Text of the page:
The only water lines that would be disconnected (not necessarily under the cowling however) in derigging an outboard are a small water pressure line running to a mechanical water pressure gauge, if it has one and possibly a water pressure line running to the pitot speed sensor on the motor leg, again if it has one.
n1ywb posted 07-07-2015 03:26 PM ET (US)     Profile for n1ywb  Send Email to n1ywb     
Drowningbait, when you fired it up did you happen to check for the telltale stream?
Drowningbait posted 07-07-2015 06:52 PM ET (US)     Profile for Drowningbait    
Hello everyone! Good news! The motor is not blown! The mechanic owned up to the mistake of not putting a clamp on the water hose. He said that the water pressure is greater under the load of driving than it is when it's just hooked to the hose at his shop. He reconnected and put a new clamp on and she fired right up! No mess no fuss! He said its running fine. And to bring it back if I think it's not after I take it out next time. And yes, It did have a stream when I first fired it up but I didn't keep checking while I was driving. It must have come off shortly after I fired it up because I didn't go very far. Whew! What a relief! I was beginning to decide between which kidney to sell so I could afford a new motor!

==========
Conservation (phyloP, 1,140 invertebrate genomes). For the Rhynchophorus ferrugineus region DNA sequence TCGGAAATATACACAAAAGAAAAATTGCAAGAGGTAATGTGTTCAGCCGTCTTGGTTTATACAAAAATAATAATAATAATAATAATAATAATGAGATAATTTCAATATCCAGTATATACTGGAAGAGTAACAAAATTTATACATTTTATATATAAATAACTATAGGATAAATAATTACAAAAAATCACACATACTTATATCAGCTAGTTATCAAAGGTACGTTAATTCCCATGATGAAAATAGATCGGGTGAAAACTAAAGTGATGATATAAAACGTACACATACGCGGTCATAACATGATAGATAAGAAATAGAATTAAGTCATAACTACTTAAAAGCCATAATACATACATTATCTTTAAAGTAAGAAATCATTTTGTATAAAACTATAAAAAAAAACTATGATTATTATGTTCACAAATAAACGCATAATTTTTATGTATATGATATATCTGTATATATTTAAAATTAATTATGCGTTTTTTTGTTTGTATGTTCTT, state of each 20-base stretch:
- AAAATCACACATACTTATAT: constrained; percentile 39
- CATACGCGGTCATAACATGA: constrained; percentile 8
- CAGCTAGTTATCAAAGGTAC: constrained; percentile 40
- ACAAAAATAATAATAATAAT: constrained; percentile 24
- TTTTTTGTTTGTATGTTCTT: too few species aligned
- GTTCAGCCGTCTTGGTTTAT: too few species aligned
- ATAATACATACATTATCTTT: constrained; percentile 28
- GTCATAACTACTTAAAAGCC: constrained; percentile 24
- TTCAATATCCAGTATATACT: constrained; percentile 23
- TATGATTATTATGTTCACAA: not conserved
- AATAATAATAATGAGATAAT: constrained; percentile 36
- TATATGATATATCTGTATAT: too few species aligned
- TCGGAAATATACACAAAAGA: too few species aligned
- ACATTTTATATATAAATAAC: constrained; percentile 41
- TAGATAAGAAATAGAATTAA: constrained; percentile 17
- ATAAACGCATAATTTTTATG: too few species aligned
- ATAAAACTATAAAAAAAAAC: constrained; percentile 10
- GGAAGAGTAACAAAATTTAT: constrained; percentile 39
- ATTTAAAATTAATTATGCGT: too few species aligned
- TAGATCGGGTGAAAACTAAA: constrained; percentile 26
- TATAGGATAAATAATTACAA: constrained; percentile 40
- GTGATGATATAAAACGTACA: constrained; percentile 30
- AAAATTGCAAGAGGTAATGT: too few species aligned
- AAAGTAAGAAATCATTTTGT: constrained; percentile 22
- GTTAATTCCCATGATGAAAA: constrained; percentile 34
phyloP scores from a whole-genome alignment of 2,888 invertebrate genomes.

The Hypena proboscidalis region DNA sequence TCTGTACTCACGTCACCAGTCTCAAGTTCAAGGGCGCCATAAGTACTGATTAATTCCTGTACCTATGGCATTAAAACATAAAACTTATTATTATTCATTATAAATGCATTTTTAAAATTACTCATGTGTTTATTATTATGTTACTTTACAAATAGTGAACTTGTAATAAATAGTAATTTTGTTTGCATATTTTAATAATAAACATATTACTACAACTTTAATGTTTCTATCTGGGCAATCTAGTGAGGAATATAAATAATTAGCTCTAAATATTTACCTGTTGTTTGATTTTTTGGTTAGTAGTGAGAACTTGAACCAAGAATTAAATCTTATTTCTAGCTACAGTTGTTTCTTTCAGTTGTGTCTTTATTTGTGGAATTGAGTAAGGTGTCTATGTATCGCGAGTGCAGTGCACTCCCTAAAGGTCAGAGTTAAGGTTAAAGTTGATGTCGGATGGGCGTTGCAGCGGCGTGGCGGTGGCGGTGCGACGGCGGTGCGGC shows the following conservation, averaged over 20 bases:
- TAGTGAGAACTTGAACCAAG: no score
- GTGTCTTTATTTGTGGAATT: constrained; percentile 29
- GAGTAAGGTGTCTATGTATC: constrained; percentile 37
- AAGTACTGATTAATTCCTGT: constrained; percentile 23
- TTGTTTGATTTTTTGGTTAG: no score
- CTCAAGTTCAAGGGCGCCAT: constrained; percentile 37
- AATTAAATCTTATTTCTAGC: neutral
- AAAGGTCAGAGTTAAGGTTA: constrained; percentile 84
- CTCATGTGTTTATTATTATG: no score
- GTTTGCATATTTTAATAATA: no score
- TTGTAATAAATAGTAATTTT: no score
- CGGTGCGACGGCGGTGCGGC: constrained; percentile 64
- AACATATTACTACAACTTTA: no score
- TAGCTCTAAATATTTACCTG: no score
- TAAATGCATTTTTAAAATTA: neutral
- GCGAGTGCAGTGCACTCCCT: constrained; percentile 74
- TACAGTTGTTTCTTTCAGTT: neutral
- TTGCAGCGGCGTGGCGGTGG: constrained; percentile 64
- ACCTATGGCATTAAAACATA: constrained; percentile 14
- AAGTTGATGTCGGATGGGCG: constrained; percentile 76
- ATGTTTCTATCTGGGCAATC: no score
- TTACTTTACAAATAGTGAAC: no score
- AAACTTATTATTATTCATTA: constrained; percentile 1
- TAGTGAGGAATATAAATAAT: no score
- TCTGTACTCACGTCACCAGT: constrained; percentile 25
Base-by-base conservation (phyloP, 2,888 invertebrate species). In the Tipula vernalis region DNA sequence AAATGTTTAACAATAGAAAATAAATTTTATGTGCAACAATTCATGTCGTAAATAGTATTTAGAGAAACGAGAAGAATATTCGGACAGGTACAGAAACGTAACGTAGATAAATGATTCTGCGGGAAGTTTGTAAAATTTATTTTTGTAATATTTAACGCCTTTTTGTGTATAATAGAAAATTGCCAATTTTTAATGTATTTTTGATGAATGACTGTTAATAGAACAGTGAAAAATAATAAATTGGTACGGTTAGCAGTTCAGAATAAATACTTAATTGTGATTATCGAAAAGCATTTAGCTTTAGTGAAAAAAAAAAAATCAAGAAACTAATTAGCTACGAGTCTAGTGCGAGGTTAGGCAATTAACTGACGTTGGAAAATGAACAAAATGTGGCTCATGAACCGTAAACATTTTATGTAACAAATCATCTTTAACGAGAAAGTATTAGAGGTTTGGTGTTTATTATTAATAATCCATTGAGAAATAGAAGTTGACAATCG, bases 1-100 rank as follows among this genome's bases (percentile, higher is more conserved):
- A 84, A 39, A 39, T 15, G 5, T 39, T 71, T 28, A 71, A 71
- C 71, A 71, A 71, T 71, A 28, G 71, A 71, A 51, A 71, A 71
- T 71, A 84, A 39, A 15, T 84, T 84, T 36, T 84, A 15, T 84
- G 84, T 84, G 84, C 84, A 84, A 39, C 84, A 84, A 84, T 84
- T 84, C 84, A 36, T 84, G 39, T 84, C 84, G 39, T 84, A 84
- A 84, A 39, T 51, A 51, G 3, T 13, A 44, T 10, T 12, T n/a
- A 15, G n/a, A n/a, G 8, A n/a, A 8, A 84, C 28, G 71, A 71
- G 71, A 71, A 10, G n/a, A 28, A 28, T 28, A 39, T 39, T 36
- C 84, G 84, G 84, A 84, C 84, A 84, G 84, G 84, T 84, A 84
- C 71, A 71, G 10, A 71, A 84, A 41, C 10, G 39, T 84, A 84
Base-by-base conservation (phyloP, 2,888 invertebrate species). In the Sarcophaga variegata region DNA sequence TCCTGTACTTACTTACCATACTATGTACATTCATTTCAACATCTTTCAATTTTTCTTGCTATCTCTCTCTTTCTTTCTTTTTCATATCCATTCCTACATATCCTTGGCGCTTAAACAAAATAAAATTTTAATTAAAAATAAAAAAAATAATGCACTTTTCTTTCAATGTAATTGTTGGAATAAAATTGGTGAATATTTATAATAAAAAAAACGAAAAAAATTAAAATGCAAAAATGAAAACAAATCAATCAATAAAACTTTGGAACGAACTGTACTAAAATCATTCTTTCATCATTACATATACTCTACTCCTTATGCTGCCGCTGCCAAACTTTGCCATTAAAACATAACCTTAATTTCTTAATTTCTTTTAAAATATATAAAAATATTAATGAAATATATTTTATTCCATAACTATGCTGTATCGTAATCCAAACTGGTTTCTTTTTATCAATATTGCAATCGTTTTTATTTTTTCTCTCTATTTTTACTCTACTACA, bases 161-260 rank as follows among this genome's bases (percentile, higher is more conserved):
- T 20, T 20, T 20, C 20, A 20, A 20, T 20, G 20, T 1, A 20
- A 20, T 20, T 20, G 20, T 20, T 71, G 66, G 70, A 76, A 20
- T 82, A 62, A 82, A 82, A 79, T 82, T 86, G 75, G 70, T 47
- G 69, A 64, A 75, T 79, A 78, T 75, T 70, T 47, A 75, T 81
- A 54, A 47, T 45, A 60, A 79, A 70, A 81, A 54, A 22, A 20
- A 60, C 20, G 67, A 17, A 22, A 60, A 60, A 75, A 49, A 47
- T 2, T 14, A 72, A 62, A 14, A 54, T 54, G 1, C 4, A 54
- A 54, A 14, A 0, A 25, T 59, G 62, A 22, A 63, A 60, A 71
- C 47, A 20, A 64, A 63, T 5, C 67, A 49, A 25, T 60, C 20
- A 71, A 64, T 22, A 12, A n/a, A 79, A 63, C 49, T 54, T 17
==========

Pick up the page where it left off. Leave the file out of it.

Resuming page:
jimh posted 07-09-2015 04:02 AM ET (US)     Profile for jimh  Send Email to jimh     
N1YWB: If your premise--"Outboard rigging is trivial and requires no special tools or skills"--were true, perhaps DROWNINGBAIT should have asked some 12-year-old kid in the neighborhood to look into his engine problem.
jimh posted 07-09-2015 04:06 AM ET (US)     Profile for jimh  Send Email to jimh     
DROWNINGBAIT--your news is very good news. Now you can offer your HONDA 90-HP for sale and tell buyers, "Recently serviced by mechanic with excellent integrity."